Golden Rules of Graphic Design for Your Brand
We all know that graphic design is important for a brand, but design is more than just a brand image that matches your products. It’s useful to get some solid basics of design under your belt, so we’ve compiled a few golden rules to help guide you as you create or develop your brand.
Much of this was inspired by Marie Rayma (graphic designer and creator of Humblebee & Me DIY videos and blog), who gave a great lecture at the Handcrafted Soap and Cosmetics Guild conference this past year. Our design team also helped us out!
Where and How You’ll Use Graphic Design for Your Brand
Graphic design will play a big part of your brand starting with your logo, labels, packaging, website, business and other cards, signage, and all other marketing collateral. But to create impactful design it’s important to remember that design for a brand is not simply art.
Design is creative communication and problem solving. Art is creative, but not necessarily communicative or something that aids problem solving. With design you are communicating a few specific things, and every choice should reflect the goals you’ve laid out for your brand.
A Few Golden Rules of Graphic Design for Your Brand:
- Be Consistent.
- Use Contrast.
- Keep it Simple.
Ways to be Consistent
Consistency is one of the strongest concepts needed to create a brand. If every visual aspect of your presentation changes between items (like packaging versus website), how is anyone supposed to know they are the same brand? You want people to quickly recognize your brand, and this helps build brand loyalty and repeat customers. (More on that here).
Choose 1-3 typefaces to use across the brand. Choose one main typeface and up to two secondary typefaces to use in other locations. For example, you may have an iconic and striking typeface for your main name/logo, but that may be hard to read. In which case a secondary typeface is appropriate for blocks of text. Just be sure to remember to limit yourself to build coherency.
Choose a few colors to use. You’ll notice that at Essential we rely on a few specific greens as our primary colors, and these are repeated across the website and on marketing materials. You’ll likely need to choose specific values of colors to remove confusion between color naming systems. Hexadecimal colors are preferred—these are web/computer-based colors (so they’re easier to send and use digitally) that come with a 6-character code of letters and/or numbers. For example #9C15E6 is a nice deep lavender/purple (depending on your monitor).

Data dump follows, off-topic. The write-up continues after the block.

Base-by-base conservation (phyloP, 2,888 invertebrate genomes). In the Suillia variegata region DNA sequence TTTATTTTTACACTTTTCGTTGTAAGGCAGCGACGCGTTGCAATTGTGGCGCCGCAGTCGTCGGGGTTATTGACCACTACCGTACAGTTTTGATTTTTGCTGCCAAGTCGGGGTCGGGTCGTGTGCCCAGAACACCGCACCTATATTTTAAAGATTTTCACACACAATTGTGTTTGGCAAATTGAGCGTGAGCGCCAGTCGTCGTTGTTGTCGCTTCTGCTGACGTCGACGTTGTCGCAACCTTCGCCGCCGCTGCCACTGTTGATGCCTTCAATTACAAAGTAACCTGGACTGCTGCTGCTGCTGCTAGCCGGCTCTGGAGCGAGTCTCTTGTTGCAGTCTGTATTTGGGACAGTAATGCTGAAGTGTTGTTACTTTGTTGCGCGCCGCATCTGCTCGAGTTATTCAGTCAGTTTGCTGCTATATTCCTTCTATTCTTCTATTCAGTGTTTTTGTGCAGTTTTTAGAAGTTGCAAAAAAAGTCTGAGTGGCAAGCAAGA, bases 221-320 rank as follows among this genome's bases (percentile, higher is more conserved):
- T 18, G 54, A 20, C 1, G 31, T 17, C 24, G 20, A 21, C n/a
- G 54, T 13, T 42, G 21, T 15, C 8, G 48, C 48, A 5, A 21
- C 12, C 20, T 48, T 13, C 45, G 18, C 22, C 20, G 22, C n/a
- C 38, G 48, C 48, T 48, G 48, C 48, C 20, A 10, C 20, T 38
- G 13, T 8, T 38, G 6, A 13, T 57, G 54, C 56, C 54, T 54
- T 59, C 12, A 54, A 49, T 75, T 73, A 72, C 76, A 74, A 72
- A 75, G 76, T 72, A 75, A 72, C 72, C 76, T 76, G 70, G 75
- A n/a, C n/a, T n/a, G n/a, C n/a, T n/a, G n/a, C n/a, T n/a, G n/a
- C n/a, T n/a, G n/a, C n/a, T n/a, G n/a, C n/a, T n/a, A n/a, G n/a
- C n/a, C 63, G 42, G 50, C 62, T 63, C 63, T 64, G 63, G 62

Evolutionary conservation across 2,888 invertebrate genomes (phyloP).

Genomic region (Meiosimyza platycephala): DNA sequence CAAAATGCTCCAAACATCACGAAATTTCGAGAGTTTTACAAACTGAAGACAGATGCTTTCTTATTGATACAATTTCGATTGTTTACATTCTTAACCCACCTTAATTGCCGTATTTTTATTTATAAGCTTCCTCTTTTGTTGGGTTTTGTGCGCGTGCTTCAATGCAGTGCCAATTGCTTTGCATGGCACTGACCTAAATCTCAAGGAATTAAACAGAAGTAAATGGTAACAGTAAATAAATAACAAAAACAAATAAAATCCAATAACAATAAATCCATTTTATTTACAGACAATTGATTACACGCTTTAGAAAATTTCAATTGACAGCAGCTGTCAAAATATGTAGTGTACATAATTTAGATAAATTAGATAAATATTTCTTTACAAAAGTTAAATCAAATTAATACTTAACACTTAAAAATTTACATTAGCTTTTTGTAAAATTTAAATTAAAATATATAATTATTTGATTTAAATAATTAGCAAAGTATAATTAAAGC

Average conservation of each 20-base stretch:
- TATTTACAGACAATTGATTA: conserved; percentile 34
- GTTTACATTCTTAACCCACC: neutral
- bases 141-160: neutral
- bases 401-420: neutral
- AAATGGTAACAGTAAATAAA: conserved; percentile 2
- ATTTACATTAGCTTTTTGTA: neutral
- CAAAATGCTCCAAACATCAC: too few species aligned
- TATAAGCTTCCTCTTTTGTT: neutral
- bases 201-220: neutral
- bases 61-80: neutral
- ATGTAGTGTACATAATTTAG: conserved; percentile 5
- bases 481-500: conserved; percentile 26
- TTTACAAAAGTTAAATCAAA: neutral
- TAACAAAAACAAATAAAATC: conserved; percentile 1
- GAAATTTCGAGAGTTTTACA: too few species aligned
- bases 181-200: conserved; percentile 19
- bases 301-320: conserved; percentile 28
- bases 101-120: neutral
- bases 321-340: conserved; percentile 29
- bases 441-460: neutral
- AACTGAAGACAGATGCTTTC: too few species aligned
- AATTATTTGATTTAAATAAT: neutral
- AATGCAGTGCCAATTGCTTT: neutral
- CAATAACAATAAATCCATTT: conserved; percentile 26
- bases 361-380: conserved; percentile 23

It’s acceptable to choose a primary palette with 2-4 colors, and perhaps a secondary set that is seasonal or for a different part of your brand (such as a premium line).
Define an imagery style and ensure it’s something you can consistently produce, either on your own or with a professional. For example if you hire an artist for illustrations you’ll need to retain them for future designs.
Contrast in Brand Design
Contrast keeps images and text visually interesting, but also easier to digest and follow. For example, when you look at a full page of a newspaper it’s very clear where your eye is supposed to move and in what order. The biggest and most important info is larger and contrasts with its surroundings, and you want this same effect in your own branding materials.
Contrast keeps things engaging. Often a design simply “isn’t working” or is falling flat without you knowing why—try adding contrast in any way you can, either with color or heavier, darker (or lighter) lines.
Ensure the typefaces you choose have contrast, and consider using “heavy”, “bold”, or “light” versions of the font. Contrast in both literal and metaphorical ways has power, so make sure you create it in everything you do.
Simplicity as the Bedrock of Good Design
Why are you designing something? To convey a message.
What makes a message easy to understand? Simplicity. You want your customers, and potential customers, to understand what they’re looking at in an image, and why. It’s time to boil down what you really need in an image to make it convey your message, and of course, less is more!
Resist the urge to complicate things, and always ask “is this necessary? Does this help communicate my brand message and concept?” “Why am I including this particular aspect of an image?”
Always ask why you’re doing something, and if you get stuck, ask others what they think too. Now is the time to perfect your look before going into production.
We hope this has helped establish just a few of the golden rules of graphic design—please stay tuned for more in-depth pointers, tools, and tips to help you successfully design and market your brand. Please comment below with any suggestions or questions to share with fellow readers!